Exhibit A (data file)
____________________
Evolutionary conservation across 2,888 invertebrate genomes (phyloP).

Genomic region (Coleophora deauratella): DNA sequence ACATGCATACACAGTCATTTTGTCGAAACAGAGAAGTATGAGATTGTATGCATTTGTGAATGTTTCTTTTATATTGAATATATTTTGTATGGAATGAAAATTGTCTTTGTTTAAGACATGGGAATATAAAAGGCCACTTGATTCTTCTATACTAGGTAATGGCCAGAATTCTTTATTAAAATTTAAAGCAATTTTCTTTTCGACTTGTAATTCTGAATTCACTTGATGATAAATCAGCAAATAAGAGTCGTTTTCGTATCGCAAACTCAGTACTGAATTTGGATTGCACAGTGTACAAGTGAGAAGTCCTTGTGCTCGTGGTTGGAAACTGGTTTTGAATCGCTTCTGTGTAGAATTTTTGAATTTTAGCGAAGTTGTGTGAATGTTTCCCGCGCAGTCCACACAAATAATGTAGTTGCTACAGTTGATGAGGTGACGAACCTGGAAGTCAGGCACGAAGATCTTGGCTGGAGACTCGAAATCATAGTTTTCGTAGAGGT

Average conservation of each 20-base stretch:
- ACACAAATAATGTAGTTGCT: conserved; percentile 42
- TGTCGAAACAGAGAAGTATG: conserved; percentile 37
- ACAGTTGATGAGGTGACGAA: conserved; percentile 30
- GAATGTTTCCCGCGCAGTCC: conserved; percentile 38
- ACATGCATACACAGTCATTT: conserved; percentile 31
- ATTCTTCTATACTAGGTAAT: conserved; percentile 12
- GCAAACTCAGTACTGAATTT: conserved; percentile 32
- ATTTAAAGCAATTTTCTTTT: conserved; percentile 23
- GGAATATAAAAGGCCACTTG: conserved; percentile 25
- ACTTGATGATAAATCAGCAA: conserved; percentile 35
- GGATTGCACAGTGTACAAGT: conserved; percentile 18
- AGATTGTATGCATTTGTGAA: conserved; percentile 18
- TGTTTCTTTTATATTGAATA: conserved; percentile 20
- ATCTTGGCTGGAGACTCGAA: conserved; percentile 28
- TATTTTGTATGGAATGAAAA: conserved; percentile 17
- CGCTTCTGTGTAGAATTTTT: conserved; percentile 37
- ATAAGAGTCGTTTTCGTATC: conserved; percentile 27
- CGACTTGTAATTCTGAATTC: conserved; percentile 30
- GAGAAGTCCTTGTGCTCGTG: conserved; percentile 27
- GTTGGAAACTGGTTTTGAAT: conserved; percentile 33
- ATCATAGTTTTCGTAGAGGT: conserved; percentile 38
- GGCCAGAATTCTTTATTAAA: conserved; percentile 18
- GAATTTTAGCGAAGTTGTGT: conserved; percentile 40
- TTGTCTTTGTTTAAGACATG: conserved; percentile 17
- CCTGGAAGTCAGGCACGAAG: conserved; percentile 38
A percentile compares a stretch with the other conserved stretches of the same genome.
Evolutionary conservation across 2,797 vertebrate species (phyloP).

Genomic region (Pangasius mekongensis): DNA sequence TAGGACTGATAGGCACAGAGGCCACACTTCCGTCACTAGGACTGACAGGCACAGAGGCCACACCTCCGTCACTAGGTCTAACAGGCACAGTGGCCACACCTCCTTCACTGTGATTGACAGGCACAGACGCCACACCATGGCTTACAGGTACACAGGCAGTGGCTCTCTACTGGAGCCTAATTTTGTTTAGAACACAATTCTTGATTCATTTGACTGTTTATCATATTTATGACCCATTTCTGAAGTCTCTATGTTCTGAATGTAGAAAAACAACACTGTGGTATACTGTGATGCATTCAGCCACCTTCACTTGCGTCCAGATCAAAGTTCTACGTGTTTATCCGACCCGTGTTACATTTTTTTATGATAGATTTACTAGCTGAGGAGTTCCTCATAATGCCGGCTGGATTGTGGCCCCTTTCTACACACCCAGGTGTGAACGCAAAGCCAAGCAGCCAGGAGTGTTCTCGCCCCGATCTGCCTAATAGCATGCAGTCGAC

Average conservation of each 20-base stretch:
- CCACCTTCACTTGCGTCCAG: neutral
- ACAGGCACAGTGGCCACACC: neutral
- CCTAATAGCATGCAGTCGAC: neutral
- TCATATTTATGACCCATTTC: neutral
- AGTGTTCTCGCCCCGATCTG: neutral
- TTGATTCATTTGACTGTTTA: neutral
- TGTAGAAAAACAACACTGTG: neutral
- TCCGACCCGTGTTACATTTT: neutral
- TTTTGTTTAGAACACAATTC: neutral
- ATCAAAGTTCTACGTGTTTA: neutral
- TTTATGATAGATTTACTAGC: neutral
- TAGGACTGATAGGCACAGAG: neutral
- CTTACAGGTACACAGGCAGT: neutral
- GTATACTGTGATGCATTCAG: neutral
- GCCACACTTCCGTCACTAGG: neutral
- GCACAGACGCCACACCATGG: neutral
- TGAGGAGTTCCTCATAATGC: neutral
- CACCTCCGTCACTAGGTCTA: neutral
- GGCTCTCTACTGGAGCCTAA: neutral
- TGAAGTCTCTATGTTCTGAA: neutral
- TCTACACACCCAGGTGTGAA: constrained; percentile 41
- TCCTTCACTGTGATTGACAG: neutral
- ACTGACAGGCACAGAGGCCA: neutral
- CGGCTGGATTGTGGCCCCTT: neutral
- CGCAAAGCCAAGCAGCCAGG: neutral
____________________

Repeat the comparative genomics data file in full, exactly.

Evolutionary conservation across 2,888 invertebrate genomes (phyloP).

Genomic region (Coleophora deauratella): DNA sequence ACATGCATACACAGTCATTTTGTCGAAACAGAGAAGTATGAGATTGTATGCATTTGTGAATGTTTCTTTTATATTGAATATATTTTGTATGGAATGAAAATTGTCTTTGTTTAAGACATGGGAATATAAAAGGCCACTTGATTCTTCTATACTAGGTAATGGCCAGAATTCTTTATTAAAATTTAAAGCAATTTTCTTTTCGACTTGTAATTCTGAATTCACTTGATGATAAATCAGCAAATAAGAGTCGTTTTCGTATCGCAAACTCAGTACTGAATTTGGATTGCACAGTGTACAAGTGAGAAGTCCTTGTGCTCGTGGTTGGAAACTGGTTTTGAATCGCTTCTGTGTAGAATTTTTGAATTTTAGCGAAGTTGTGTGAATGTTTCCCGCGCAGTCCACACAAATAATGTAGTTGCTACAGTTGATGAGGTGACGAACCTGGAAGTCAGGCACGAAGATCTTGGCTGGAGACTCGAAATCATAGTTTTCGTAGAGGT

Average conservation of each 20-base stretch:
- ACACAAATAATGTAGTTGCT: conserved; percentile 42
- TGTCGAAACAGAGAAGTATG: conserved; percentile 37
- ACAGTTGATGAGGTGACGAA: conserved; percentile 30
- GAATGTTTCCCGCGCAGTCC: conserved; percentile 38
- ACATGCATACACAGTCATTT: conserved; percentile 31
- ATTCTTCTATACTAGGTAAT: conserved; percentile 12
- GCAAACTCAGTACTGAATTT: conserved; percentile 32
- ATTTAAAGCAATTTTCTTTT: conserved; percentile 23
- GGAATATAAAAGGCCACTTG: conserved; percentile 25
- ACTTGATGATAAATCAGCAA: conserved; percentile 35
- GGATTGCACAGTGTACAAGT: conserved; percentile 18
- AGATTGTATGCATTTGTGAA: conserved; percentile 18
- TGTTTCTTTTATATTGAATA: conserved; percentile 20
- ATCTTGGCTGGAGACTCGAA: conserved; percentile 28
- TATTTTGTATGGAATGAAAA: conserved; percentile 17
- CGCTTCTGTGTAGAATTTTT: conserved; percentile 37
- ATAAGAGTCGTTTTCGTATC: conserved; percentile 27
- CGACTTGTAATTCTGAATTC: conserved; percentile 30
- GAGAAGTCCTTGTGCTCGTG: conserved; percentile 27
- GTTGGAAACTGGTTTTGAAT: conserved; percentile 33
- ATCATAGTTTTCGTAGAGGT: conserved; percentile 38
- GGCCAGAATTCTTTATTAAA: conserved; percentile 18
- GAATTTTAGCGAAGTTGTGT: conserved; percentile 40
- TTGTCTTTGTTTAAGACATG: conserved; percentile 17
- CCTGGAAGTCAGGCACGAAG: conserved; percentile 38
A percentile compares a stretch with the other conserved stretches of the same genome.
Evolutionary conservation across 2,797 vertebrate species (phyloP).

Genomic region (Pangasius mekongensis): DNA sequence TAGGACTGATAGGCACAGAGGCCACACTTCCGTCACTAGGACTGACAGGCACAGAGGCCACACCTCCGTCACTAGGTCTAACAGGCACAGTGGCCACACCTCCTTCACTGTGATTGACAGGCACAGACGCCACACCATGGCTTACAGGTACACAGGCAGTGGCTCTCTACTGGAGCCTAATTTTGTTTAGAACACAATTCTTGATTCATTTGACTGTTTATCATATTTATGACCCATTTCTGAAGTCTCTATGTTCTGAATGTAGAAAAACAACACTGTGGTATACTGTGATGCATTCAGCCACCTTCACTTGCGTCCAGATCAAAGTTCTACGTGTTTATCCGACCCGTGTTACATTTTTTTATGATAGATTTACTAGCTGAGGAGTTCCTCATAATGCCGGCTGGATTGTGGCCCCTTTCTACACACCCAGGTGTGAACGCAAAGCCAAGCAGCCAGGAGTGTTCTCGCCCCGATCTGCCTAATAGCATGCAGTCGAC

Average conservation of each 20-base stretch:
- CCACCTTCACTTGCGTCCAG: neutral
- ACAGGCACAGTGGCCACACC: neutral
- CCTAATAGCATGCAGTCGAC: neutral
- TCATATTTATGACCCATTTC: neutral
- AGTGTTCTCGCCCCGATCTG: neutral
- TTGATTCATTTGACTGTTTA: neutral
- TGTAGAAAAACAACACTGTG: neutral
- TCCGACCCGTGTTACATTTT: neutral
- TTTTGTTTAGAACACAATTC: neutral
- ATCAAAGTTCTACGTGTTTA: neutral
- TTTATGATAGATTTACTAGC: neutral
- TAGGACTGATAGGCACAGAG: neutral
- CTTACAGGTACACAGGCAGT: neutral
- GTATACTGTGATGCATTCAG: neutral
- GCCACACTTCCGTCACTAGG: neutral
- GCACAGACGCCACACCATGG: neutral
- TGAGGAGTTCCTCATAATGC: neutral
- CACCTCCGTCACTAGGTCTA: neutral
- GGCTCTCTACTGGAGCCTAA: neutral
- TGAAGTCTCTATGTTCTGAA: neutral
- TCTACACACCCAGGTGTGAA: constrained; percentile 41
- TCCTTCACTGTGATTGACAG: neutral
- ACTGACAGGCACAGAGGCCA: neutral
- CGGCTGGATTGTGGCCCCTT: neutral
- CGCAAAGCCAAGCAGCCAGG: neutral